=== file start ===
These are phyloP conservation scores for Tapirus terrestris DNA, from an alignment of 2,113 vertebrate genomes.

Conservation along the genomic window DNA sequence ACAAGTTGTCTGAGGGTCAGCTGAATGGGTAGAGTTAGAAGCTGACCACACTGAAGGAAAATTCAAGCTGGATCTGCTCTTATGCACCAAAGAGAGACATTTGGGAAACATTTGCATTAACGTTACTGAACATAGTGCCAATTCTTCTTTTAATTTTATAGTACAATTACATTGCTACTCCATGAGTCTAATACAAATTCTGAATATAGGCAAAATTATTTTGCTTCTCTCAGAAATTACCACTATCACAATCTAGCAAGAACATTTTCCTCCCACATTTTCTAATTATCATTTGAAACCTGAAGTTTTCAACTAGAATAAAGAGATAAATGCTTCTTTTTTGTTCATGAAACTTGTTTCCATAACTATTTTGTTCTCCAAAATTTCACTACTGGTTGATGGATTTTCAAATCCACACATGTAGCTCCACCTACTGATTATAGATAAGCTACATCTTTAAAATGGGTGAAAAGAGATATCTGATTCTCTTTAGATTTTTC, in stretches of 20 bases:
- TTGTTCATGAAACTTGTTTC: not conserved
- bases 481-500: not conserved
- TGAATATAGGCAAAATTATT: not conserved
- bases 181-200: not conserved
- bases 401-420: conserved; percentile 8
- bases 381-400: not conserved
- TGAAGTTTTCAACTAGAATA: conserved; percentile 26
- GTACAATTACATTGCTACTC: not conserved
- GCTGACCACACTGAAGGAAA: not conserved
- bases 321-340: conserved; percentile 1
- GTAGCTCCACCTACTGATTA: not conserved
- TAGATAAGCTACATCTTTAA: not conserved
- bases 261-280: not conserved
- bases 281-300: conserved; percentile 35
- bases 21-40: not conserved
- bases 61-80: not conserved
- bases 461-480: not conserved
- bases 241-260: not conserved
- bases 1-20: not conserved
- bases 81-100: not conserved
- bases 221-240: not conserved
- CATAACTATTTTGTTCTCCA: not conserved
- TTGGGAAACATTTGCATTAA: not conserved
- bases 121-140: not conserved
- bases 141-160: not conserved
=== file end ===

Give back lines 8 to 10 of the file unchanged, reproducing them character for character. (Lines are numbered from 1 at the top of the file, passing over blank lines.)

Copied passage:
- bases 381-400: not conserved
- TGAAGTTTTCAACTAGAATA: conserved; percentile 26
- GTACAATTACATTGCTACTC: not conserved